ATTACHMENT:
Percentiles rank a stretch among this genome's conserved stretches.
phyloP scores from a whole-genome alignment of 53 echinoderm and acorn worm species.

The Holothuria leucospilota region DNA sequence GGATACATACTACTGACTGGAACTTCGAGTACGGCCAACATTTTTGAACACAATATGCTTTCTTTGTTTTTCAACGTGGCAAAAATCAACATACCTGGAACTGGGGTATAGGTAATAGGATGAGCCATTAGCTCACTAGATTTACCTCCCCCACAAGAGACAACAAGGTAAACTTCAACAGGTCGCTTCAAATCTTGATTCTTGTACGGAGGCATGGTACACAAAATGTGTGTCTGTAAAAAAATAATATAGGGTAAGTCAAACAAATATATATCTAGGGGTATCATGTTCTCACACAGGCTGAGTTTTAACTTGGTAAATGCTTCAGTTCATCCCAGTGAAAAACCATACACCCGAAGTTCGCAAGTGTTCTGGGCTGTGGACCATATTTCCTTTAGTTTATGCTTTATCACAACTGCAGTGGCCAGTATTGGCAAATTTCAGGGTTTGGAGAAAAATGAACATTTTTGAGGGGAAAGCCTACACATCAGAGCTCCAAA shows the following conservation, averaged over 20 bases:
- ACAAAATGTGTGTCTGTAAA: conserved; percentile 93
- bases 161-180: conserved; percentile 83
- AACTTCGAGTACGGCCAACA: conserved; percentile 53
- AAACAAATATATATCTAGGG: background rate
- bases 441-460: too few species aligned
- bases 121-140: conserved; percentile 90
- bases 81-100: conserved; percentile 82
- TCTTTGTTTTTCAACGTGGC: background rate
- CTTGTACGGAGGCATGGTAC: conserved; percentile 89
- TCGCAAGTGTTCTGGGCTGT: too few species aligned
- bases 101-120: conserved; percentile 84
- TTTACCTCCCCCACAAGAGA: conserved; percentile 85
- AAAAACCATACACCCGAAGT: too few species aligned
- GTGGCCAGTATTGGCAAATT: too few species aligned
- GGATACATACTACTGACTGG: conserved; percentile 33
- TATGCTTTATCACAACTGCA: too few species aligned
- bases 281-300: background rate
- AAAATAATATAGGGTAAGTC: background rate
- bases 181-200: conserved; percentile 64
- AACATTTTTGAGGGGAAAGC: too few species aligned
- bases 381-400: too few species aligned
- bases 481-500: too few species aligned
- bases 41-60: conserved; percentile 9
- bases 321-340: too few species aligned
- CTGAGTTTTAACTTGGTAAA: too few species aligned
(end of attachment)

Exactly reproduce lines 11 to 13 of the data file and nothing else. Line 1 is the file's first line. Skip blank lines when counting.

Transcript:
- TCTTTGTTTTTCAACGTGGC: background rate
- CTTGTACGGAGGCATGGTAC: conserved; percentile 89
- TCGCAAGTGTTCTGGGCTGT: too few species aligned